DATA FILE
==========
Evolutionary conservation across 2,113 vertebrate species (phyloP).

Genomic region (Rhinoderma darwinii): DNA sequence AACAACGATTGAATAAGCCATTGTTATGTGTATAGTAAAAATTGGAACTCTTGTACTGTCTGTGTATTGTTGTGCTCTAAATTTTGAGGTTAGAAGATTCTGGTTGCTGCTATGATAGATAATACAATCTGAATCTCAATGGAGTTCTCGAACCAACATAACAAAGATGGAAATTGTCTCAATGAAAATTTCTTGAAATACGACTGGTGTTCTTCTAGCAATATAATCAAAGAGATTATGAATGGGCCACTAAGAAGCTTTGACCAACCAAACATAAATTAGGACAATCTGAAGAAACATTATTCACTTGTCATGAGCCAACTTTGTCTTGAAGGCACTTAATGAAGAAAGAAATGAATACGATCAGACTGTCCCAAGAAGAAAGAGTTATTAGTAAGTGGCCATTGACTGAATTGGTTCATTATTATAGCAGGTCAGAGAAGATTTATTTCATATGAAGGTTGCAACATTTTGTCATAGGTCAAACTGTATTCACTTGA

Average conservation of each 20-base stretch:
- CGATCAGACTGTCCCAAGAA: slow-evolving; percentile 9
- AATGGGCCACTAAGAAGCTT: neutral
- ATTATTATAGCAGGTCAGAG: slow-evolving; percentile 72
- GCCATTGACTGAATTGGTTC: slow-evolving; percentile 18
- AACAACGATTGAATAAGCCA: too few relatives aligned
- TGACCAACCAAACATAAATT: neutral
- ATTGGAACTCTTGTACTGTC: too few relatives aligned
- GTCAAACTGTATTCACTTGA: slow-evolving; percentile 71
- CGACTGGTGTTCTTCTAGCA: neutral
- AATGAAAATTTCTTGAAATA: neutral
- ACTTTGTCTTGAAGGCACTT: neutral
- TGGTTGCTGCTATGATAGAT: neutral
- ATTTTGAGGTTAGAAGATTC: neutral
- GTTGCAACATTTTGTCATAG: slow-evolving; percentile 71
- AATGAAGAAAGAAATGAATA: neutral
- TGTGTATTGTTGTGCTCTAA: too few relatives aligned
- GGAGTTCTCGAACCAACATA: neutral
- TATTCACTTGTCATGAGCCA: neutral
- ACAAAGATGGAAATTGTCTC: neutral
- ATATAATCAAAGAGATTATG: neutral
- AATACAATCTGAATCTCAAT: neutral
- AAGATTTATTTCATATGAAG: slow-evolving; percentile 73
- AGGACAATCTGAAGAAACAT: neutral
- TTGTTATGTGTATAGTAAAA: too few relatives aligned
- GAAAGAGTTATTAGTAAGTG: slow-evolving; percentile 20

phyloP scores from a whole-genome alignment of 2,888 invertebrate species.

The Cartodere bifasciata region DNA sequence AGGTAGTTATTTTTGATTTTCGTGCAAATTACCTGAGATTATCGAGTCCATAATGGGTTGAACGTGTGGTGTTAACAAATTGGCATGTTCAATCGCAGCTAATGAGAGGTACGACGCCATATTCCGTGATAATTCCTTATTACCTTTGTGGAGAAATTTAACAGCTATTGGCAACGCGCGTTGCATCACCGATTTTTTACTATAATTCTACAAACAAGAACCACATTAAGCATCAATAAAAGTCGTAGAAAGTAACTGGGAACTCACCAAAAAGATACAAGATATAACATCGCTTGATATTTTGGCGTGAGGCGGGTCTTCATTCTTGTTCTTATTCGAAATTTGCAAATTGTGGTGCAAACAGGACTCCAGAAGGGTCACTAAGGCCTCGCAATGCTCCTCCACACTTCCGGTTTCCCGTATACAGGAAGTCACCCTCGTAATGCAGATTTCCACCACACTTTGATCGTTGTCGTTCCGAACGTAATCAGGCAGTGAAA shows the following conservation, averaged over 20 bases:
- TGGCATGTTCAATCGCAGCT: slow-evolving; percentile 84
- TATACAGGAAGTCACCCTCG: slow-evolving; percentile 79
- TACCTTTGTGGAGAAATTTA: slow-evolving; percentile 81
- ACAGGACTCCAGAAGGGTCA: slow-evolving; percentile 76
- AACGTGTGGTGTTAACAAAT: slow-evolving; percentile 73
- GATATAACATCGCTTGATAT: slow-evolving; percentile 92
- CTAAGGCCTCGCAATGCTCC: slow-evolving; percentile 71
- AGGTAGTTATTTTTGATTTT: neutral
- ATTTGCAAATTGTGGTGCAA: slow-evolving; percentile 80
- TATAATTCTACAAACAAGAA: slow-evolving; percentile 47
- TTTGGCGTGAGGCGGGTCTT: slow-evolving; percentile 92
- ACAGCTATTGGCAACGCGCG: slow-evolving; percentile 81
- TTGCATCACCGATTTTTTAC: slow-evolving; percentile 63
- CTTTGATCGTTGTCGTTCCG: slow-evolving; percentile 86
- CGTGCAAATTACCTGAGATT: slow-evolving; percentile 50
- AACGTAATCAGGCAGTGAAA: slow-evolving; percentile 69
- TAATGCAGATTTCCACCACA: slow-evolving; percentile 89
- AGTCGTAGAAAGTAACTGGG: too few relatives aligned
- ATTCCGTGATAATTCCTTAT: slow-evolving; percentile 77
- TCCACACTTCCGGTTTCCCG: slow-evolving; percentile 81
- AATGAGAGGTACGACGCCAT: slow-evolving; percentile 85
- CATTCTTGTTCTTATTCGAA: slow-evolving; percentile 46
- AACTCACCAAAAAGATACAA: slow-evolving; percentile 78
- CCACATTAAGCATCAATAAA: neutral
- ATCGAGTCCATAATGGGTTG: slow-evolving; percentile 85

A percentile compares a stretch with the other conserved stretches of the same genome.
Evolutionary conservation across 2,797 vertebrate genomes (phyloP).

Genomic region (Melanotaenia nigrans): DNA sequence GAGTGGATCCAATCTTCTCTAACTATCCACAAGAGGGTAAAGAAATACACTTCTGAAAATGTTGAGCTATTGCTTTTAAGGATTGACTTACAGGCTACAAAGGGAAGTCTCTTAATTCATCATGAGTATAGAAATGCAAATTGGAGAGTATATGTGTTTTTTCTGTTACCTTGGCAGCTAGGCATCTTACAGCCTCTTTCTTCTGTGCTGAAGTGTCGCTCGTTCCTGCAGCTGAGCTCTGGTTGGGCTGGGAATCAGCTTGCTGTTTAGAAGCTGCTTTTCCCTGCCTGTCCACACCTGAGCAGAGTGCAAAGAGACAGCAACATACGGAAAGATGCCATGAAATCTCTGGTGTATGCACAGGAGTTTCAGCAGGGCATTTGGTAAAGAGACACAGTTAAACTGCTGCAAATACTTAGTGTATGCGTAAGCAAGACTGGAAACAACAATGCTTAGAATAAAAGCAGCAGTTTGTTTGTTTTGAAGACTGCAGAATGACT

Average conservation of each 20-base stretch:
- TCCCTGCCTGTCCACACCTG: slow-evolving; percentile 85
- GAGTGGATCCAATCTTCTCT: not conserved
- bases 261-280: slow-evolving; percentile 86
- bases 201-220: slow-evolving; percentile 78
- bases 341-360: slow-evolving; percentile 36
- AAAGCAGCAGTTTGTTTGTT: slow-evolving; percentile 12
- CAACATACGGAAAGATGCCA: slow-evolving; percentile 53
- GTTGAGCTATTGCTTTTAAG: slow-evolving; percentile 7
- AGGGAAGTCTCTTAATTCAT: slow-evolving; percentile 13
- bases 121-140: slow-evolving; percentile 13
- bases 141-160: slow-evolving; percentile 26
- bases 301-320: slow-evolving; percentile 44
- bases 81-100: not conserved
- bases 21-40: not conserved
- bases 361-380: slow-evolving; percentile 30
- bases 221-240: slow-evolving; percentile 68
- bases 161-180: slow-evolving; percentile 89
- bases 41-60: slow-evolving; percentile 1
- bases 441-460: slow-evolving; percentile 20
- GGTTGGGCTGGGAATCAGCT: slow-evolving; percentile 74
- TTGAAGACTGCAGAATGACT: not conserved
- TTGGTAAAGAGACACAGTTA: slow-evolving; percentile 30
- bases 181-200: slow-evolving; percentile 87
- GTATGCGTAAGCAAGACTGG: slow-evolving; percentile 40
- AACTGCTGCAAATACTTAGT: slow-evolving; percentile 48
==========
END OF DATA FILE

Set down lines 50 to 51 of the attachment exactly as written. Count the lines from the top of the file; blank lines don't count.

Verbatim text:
- TCCACACTTCCGGTTTCCCG: slow-evolving; percentile 81
- AATGAGAGGTACGACGCCAT: slow-evolving; percentile 85